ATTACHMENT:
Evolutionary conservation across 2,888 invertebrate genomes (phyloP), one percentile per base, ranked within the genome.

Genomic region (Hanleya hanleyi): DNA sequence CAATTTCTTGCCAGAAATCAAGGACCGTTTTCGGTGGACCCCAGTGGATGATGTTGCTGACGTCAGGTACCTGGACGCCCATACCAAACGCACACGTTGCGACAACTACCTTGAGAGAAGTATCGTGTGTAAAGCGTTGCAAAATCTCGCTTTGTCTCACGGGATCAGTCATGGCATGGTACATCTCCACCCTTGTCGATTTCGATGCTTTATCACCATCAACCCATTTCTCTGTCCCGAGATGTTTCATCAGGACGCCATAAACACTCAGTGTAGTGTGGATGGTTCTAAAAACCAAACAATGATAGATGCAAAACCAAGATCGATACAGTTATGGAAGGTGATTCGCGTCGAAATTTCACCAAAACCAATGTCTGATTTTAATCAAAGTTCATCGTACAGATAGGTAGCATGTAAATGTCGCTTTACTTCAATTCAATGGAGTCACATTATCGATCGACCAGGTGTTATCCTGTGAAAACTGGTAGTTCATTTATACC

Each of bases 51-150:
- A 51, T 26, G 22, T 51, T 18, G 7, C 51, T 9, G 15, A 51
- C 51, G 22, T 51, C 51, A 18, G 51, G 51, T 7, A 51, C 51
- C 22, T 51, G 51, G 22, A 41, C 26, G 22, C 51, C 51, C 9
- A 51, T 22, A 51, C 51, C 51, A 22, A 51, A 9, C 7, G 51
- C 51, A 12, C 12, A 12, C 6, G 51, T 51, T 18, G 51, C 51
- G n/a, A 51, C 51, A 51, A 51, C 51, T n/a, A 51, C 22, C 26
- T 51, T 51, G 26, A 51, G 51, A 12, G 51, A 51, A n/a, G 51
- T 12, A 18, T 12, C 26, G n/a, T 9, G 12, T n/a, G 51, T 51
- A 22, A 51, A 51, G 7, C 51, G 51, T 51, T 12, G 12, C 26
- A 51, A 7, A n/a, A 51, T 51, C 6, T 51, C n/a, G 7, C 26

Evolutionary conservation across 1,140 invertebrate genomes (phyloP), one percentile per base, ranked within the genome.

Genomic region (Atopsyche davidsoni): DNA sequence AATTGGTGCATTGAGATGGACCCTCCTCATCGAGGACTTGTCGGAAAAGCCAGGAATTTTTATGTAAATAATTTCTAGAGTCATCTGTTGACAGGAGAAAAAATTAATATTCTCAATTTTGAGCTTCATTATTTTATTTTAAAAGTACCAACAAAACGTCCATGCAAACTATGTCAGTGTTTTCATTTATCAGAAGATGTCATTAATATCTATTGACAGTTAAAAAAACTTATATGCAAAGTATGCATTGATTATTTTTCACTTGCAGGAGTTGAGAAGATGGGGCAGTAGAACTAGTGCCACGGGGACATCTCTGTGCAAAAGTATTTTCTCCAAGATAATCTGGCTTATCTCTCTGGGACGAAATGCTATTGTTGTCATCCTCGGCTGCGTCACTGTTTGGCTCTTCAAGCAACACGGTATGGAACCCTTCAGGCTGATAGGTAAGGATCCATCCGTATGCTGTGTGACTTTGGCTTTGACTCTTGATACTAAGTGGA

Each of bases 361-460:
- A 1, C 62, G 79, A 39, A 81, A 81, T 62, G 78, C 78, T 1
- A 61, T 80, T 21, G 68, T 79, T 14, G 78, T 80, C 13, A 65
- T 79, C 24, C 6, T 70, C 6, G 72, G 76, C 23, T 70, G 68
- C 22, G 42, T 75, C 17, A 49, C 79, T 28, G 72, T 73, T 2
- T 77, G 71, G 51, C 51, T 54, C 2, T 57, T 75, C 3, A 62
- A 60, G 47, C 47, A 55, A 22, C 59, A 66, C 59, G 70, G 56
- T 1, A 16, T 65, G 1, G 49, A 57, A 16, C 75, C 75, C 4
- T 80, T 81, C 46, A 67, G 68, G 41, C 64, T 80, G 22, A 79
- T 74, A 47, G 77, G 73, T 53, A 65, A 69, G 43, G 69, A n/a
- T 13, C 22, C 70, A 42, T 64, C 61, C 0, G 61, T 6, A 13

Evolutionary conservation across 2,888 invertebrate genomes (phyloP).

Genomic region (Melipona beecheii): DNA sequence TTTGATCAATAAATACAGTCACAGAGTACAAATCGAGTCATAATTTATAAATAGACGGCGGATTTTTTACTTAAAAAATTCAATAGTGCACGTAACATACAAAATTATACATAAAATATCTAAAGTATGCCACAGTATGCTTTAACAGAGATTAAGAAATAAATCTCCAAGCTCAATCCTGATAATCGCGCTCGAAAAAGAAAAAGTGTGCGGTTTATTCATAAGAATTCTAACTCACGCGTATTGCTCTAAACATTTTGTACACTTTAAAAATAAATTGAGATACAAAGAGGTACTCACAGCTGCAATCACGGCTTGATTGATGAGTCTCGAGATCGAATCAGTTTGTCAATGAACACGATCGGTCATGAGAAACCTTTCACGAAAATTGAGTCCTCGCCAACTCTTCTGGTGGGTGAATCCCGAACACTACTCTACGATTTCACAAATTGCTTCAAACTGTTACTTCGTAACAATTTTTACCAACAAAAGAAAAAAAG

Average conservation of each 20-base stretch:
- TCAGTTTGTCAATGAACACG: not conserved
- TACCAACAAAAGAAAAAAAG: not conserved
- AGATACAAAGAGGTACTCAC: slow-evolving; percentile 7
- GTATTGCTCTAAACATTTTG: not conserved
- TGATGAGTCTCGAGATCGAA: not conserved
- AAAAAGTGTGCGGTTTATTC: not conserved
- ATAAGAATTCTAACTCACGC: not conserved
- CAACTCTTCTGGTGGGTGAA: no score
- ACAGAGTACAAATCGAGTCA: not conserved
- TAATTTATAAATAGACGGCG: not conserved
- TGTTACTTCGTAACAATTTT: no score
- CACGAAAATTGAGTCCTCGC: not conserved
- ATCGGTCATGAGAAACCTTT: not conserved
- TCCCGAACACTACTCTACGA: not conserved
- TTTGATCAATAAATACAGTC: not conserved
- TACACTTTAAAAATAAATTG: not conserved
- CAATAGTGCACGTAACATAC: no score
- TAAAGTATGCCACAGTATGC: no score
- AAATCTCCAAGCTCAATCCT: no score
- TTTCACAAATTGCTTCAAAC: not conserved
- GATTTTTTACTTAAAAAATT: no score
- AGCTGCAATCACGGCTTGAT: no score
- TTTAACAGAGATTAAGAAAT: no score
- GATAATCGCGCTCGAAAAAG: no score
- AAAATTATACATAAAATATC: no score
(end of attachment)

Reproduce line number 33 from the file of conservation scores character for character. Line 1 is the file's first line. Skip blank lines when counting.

- GTATTGCTCTAAACATTTTG: not conserved